const sum_type = (name, constructors) => {
//...
const tags = {}
keys(constructors).forEach(k => tags[k] = k
register_type(name, tags)
//...
}

We make an object tags to hold the tag strings, and then assign each individual tag string as a key holding it’s own string value to the tags object. Then we can call register_type using tags as a parameter.

Let’s change our test sum type’s declaration to include the new name parameter:

//                           v~~~~~~~~~ the name parameter
const { A, B } = sum_type('MyType', {
A(value){ return { value } },
B(){}
})

Now if we were to log the REGISTERED_TYPES object we’d get something like this:

Object {
MyType: Object {
A: 'A',
B:'B',
}
}

Although REGISTERED_TYPES is populated, we aren’t using it anywhere yet. Let’s change match to actually use that data.

const match = (instance, pattern) => {
keys(pattern).forEach(k => {
const T = REGISTERED_TYPES[instance[TYPE]]
if(!(k in T) || !(k === WILD))
err('Pattern includes keys not in type '+ instance[TYPE])
})
if(!instance[TAG]) err('no TAG symbol in instance')
return instance[MATCH](pattern)
}

For each key in our pattern, check to see if that key is in the REGISTERED_TYPES object at key instance[TYPE]. If it finds that there is a key in the pattern that’s unexpected it will err.

Almost there! One last thing to fully implement our match function for everything. In the first part of this article I showed how to add tags to native objects. We can just as easily add a type:

Object.prototype[TYPE] = 'NativeType'register_type('NativeType', {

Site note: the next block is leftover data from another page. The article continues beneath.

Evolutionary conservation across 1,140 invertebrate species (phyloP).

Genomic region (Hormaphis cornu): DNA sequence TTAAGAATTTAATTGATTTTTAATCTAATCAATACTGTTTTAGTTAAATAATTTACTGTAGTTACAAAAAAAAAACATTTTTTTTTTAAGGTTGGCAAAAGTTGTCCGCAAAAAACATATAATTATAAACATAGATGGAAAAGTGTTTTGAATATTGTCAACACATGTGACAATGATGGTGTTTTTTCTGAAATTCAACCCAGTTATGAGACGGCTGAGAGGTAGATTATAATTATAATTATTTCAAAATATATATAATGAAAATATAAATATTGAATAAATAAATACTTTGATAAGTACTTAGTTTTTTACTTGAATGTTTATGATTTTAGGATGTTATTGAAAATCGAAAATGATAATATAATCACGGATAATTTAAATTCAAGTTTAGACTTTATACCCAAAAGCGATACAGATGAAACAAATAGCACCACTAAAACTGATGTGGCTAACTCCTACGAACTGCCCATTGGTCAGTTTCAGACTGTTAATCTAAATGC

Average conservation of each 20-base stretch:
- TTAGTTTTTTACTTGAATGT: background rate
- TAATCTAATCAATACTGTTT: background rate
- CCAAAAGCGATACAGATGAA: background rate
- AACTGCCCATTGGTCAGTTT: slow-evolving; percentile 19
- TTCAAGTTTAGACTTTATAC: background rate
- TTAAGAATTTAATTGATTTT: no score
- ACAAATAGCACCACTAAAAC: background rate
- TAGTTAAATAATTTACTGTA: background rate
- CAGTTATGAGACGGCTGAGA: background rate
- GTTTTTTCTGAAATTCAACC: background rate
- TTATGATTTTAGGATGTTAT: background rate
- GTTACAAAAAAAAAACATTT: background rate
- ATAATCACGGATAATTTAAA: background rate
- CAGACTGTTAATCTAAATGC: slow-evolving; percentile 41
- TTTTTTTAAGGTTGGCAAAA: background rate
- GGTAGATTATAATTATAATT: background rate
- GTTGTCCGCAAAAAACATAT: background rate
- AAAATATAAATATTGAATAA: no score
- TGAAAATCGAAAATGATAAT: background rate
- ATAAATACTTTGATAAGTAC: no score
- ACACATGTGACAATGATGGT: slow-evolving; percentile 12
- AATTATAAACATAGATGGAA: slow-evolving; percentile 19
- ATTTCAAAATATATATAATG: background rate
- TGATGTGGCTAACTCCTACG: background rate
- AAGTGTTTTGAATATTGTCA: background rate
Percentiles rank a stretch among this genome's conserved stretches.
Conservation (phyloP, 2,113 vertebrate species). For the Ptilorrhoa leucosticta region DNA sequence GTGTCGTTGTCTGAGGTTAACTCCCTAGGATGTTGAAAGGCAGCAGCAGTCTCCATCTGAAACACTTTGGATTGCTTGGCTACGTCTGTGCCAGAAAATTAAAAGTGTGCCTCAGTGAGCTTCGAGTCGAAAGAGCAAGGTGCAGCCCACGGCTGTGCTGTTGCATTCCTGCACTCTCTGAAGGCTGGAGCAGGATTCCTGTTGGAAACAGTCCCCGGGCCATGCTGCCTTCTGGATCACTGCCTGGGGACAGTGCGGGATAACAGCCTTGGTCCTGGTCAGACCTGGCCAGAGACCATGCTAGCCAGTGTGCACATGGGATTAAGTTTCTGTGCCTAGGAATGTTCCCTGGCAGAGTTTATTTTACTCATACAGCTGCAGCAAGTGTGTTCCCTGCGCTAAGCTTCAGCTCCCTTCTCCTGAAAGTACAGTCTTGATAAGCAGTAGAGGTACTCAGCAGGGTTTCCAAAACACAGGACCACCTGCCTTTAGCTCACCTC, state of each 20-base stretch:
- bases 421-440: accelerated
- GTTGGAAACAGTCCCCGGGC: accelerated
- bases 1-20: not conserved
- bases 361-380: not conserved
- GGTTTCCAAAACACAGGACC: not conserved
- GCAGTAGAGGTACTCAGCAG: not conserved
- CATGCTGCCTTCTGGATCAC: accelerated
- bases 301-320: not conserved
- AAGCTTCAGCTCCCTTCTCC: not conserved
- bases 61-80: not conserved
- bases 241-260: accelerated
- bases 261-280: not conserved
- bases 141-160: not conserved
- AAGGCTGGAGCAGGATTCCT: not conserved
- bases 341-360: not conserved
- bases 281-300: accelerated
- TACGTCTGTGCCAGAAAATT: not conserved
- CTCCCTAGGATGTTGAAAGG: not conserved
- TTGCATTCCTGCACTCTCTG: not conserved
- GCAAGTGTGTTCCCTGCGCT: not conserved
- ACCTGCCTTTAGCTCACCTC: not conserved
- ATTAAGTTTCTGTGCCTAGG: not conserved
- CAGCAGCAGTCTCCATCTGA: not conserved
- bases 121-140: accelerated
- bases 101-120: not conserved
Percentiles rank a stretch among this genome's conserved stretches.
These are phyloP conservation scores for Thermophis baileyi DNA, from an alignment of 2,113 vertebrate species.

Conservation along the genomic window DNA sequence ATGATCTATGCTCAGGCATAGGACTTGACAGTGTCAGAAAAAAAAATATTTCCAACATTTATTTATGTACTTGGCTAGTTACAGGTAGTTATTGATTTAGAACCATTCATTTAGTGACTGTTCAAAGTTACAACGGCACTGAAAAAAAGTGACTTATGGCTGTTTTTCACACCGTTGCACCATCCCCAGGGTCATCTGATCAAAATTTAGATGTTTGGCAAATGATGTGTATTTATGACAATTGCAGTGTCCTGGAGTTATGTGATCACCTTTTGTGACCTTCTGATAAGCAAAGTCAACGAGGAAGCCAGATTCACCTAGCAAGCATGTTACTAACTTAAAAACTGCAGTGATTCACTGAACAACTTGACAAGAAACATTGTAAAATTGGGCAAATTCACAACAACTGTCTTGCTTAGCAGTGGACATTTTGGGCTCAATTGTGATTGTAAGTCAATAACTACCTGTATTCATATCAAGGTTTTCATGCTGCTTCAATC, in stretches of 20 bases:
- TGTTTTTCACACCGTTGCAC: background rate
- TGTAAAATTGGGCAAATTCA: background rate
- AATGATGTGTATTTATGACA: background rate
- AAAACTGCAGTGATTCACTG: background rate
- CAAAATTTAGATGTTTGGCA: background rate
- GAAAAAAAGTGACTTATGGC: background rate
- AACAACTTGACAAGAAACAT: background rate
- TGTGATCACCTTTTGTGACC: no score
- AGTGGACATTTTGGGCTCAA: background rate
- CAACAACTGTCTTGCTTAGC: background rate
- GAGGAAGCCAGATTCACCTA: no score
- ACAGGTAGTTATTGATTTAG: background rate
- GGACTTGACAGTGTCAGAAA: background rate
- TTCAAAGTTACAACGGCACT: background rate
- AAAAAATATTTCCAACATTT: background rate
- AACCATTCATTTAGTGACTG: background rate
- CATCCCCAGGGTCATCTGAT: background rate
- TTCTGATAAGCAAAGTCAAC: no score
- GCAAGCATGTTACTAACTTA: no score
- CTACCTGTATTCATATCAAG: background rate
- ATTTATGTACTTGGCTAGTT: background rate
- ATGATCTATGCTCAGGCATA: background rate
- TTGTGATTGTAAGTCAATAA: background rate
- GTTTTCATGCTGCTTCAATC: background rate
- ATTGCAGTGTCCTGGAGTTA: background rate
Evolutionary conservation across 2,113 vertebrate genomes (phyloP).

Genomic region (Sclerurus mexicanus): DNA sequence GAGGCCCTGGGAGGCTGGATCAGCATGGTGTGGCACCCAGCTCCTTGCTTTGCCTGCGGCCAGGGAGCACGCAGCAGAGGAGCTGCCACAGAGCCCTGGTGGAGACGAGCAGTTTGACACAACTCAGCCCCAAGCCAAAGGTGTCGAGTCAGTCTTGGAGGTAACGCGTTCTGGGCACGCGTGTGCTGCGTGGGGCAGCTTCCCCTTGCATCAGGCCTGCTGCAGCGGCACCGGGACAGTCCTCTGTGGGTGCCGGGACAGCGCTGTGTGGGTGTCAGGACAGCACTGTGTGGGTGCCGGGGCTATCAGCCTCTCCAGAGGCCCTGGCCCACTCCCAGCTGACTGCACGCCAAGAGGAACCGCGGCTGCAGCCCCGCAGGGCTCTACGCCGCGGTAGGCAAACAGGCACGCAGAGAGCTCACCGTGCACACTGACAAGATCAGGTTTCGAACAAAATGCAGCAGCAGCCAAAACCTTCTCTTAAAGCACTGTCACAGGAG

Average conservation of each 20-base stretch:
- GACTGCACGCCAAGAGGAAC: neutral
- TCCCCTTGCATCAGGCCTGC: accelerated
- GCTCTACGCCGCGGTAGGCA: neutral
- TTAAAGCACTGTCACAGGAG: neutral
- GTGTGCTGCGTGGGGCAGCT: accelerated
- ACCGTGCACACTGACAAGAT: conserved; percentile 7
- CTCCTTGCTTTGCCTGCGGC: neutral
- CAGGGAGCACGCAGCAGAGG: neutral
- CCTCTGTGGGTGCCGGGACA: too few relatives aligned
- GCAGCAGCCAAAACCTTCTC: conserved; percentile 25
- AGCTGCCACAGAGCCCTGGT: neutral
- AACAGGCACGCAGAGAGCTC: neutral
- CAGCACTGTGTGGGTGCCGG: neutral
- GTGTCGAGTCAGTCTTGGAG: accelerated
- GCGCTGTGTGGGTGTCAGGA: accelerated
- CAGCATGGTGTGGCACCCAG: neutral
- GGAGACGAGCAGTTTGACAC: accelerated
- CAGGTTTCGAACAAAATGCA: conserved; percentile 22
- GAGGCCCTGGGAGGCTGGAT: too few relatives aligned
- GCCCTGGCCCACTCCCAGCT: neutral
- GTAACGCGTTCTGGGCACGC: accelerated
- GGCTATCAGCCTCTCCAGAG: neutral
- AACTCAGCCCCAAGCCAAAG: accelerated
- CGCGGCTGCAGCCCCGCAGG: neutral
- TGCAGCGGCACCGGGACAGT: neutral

Object: 'Object',
Array: 'Array',
Boolean: 'Boolean',
Function: 'Function',
Number: 'Number',
String: 'String'
})

There we go. Now when we pass a pattern to the match function, it will check the instance type against the registered types and err if there are any unexpected tags in that pattern. We can finally try it out — play with this pen:

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Ross

Written by

Ross

Programming maniac, #JavaScript zealot. I'm crazy about #FunctionalProgramming and I love Rust. ETH coffee fund: 0x0c37584674e7143e03328254232102973a9cd468

The Startup

Get smarter at building your thing. Follow to join The Startup’s +8 million monthly readers & +725K followers.

Ross

Written by

Ross

Programming maniac, #JavaScript zealot. I'm crazy about #FunctionalProgramming and I love Rust. ETH coffee fund: 0x0c37584674e7143e03328254232102973a9cd468

The Startup

Get smarter at building your thing. Follow to join The Startup’s +8 million monthly readers & +725K followers.